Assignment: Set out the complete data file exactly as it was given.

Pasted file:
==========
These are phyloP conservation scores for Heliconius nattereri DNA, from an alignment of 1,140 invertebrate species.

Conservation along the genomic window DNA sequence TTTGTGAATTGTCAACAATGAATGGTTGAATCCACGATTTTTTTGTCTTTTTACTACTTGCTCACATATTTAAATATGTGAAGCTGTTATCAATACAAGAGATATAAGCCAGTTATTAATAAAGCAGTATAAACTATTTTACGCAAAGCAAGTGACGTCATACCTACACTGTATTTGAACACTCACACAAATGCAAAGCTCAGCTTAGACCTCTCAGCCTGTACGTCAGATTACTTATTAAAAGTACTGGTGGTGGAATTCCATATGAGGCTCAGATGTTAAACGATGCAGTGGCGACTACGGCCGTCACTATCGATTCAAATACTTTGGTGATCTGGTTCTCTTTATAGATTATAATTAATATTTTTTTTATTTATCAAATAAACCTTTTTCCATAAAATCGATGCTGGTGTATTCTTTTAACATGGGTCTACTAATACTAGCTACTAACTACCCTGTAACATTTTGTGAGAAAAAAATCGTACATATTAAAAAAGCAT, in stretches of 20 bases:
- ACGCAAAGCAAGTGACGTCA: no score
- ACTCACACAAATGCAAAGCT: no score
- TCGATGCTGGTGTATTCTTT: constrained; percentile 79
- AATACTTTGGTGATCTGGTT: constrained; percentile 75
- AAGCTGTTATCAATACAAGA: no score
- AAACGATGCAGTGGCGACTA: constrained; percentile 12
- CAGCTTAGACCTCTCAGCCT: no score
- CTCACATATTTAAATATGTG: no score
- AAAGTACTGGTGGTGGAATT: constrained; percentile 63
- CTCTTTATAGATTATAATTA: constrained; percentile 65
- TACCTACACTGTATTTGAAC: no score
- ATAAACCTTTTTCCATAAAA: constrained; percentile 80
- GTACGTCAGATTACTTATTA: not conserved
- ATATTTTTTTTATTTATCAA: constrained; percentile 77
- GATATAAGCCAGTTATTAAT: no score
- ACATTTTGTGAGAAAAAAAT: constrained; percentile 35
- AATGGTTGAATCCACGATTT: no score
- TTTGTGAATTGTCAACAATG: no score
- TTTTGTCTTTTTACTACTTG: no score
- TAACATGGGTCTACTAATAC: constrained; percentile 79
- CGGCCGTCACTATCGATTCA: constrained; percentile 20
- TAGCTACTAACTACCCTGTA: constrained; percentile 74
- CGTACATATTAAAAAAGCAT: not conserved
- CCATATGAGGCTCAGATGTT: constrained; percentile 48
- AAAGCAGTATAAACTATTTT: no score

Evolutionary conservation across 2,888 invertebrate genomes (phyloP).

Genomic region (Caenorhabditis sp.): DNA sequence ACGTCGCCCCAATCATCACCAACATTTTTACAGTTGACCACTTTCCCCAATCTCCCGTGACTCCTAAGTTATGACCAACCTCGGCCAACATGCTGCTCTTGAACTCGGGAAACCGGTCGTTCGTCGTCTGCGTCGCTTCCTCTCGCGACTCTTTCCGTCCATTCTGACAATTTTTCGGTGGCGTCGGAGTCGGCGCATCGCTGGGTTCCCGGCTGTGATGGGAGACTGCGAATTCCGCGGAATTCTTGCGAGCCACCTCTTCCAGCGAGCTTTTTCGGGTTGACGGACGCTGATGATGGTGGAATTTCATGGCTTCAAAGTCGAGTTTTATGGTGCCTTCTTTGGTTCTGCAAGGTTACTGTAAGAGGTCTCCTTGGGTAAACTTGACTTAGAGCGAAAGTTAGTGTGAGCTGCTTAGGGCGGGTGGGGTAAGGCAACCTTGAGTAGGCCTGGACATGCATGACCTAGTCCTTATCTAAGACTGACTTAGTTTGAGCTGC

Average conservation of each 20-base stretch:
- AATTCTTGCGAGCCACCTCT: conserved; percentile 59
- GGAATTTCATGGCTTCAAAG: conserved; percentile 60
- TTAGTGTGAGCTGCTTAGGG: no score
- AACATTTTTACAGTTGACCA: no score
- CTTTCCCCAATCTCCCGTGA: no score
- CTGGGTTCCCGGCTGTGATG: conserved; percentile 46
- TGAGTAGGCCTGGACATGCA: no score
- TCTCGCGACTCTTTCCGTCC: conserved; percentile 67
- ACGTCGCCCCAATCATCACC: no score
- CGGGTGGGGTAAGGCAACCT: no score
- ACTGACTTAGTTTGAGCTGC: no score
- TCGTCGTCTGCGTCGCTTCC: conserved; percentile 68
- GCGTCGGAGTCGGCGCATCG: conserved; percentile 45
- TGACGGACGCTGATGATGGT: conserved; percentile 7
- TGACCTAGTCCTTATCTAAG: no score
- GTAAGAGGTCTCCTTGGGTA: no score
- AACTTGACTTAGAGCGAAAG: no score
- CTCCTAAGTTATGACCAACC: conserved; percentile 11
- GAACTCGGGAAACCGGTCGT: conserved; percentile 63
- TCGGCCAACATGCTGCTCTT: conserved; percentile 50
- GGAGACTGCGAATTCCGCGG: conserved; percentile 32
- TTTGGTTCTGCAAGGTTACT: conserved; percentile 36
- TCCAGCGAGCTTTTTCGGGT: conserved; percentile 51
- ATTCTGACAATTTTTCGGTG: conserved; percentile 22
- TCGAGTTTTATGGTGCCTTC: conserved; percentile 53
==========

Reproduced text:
These are phyloP conservation scores for Heliconius nattereri DNA, from an alignment of 1,140 invertebrate species.

Conservation along the genomic window DNA sequence TTTGTGAATTGTCAACAATGAATGGTTGAATCCACGATTTTTTTGTCTTTTTACTACTTGCTCACATATTTAAATATGTGAAGCTGTTATCAATACAAGAGATATAAGCCAGTTATTAATAAAGCAGTATAAACTATTTTACGCAAAGCAAGTGACGTCATACCTACACTGTATTTGAACACTCACACAAATGCAAAGCTCAGCTTAGACCTCTCAGCCTGTACGTCAGATTACTTATTAAAAGTACTGGTGGTGGAATTCCATATGAGGCTCAGATGTTAAACGATGCAGTGGCGACTACGGCCGTCACTATCGATTCAAATACTTTGGTGATCTGGTTCTCTTTATAGATTATAATTAATATTTTTTTTATTTATCAAATAAACCTTTTTCCATAAAATCGATGCTGGTGTATTCTTTTAACATGGGTCTACTAATACTAGCTACTAACTACCCTGTAACATTTTGTGAGAAAAAAATCGTACATATTAAAAAAGCAT, in stretches of 20 bases:
- ACGCAAAGCAAGTGACGTCA: no score
- ACTCACACAAATGCAAAGCT: no score
- TCGATGCTGGTGTATTCTTT: constrained; percentile 79
- AATACTTTGGTGATCTGGTT: constrained; percentile 75
- AAGCTGTTATCAATACAAGA: no score
- AAACGATGCAGTGGCGACTA: constrained; percentile 12
- CAGCTTAGACCTCTCAGCCT: no score
- CTCACATATTTAAATATGTG: no score
- AAAGTACTGGTGGTGGAATT: constrained; percentile 63
- CTCTTTATAGATTATAATTA: constrained; percentile 65
- TACCTACACTGTATTTGAAC: no score
- ATAAACCTTTTTCCATAAAA: constrained; percentile 80
- GTACGTCAGATTACTTATTA: not conserved
- ATATTTTTTTTATTTATCAA: constrained; percentile 77
- GATATAAGCCAGTTATTAAT: no score
- ACATTTTGTGAGAAAAAAAT: constrained; percentile 35
- AATGGTTGAATCCACGATTT: no score
- TTTGTGAATTGTCAACAATG: no score
- TTTTGTCTTTTTACTACTTG: no score
- TAACATGGGTCTACTAATAC: constrained; percentile 79
- CGGCCGTCACTATCGATTCA: constrained; percentile 20
- TAGCTACTAACTACCCTGTA: constrained; percentile 74
- CGTACATATTAAAAAAGCAT: not conserved
- CCATATGAGGCTCAGATGTT: constrained; percentile 48
- AAAGCAGTATAAACTATTTT: no score

Evolutionary conservation across 2,888 invertebrate genomes (phyloP).

Genomic region (Caenorhabditis sp.): DNA sequence ACGTCGCCCCAATCATCACCAACATTTTTACAGTTGACCACTTTCCCCAATCTCCCGTGACTCCTAAGTTATGACCAACCTCGGCCAACATGCTGCTCTTGAACTCGGGAAACCGGTCGTTCGTCGTCTGCGTCGCTTCCTCTCGCGACTCTTTCCGTCCATTCTGACAATTTTTCGGTGGCGTCGGAGTCGGCGCATCGCTGGGTTCCCGGCTGTGATGGGAGACTGCGAATTCCGCGGAATTCTTGCGAGCCACCTCTTCCAGCGAGCTTTTTCGGGTTGACGGACGCTGATGATGGTGGAATTTCATGGCTTCAAAGTCGAGTTTTATGGTGCCTTCTTTGGTTCTGCAAGGTTACTGTAAGAGGTCTCCTTGGGTAAACTTGACTTAGAGCGAAAGTTAGTGTGAGCTGCTTAGGGCGGGTGGGGTAAGGCAACCTTGAGTAGGCCTGGACATGCATGACCTAGTCCTTATCTAAGACTGACTTAGTTTGAGCTGC

Average conservation of each 20-base stretch:
- AATTCTTGCGAGCCACCTCT: conserved; percentile 59
- GGAATTTCATGGCTTCAAAG: conserved; percentile 60
- TTAGTGTGAGCTGCTTAGGG: no score
- AACATTTTTACAGTTGACCA: no score
- CTTTCCCCAATCTCCCGTGA: no score
- CTGGGTTCCCGGCTGTGATG: conserved; percentile 46
- TGAGTAGGCCTGGACATGCA: no score
- TCTCGCGACTCTTTCCGTCC: conserved; percentile 67
- ACGTCGCCCCAATCATCACC: no score
- CGGGTGGGGTAAGGCAACCT: no score
- ACTGACTTAGTTTGAGCTGC: no score
- TCGTCGTCTGCGTCGCTTCC: conserved; percentile 68
- GCGTCGGAGTCGGCGCATCG: conserved; percentile 45
- TGACGGACGCTGATGATGGT: conserved; percentile 7
- TGACCTAGTCCTTATCTAAG: no score
- GTAAGAGGTCTCCTTGGGTA: no score
- AACTTGACTTAGAGCGAAAG: no score
- CTCCTAAGTTATGACCAACC: conserved; percentile 11
- GAACTCGGGAAACCGGTCGT: conserved; percentile 63
- TCGGCCAACATGCTGCTCTT: conserved; percentile 50
- GGAGACTGCGAATTCCGCGG: conserved; percentile 32
- TTTGGTTCTGCAAGGTTACT: conserved; percentile 36
- TCCAGCGAGCTTTTTCGGGT: conserved; percentile 51
- ATTCTGACAATTTTTCGGTG: conserved; percentile 22
- TCGAGTTTTATGGTGCCTTC: conserved; percentile 53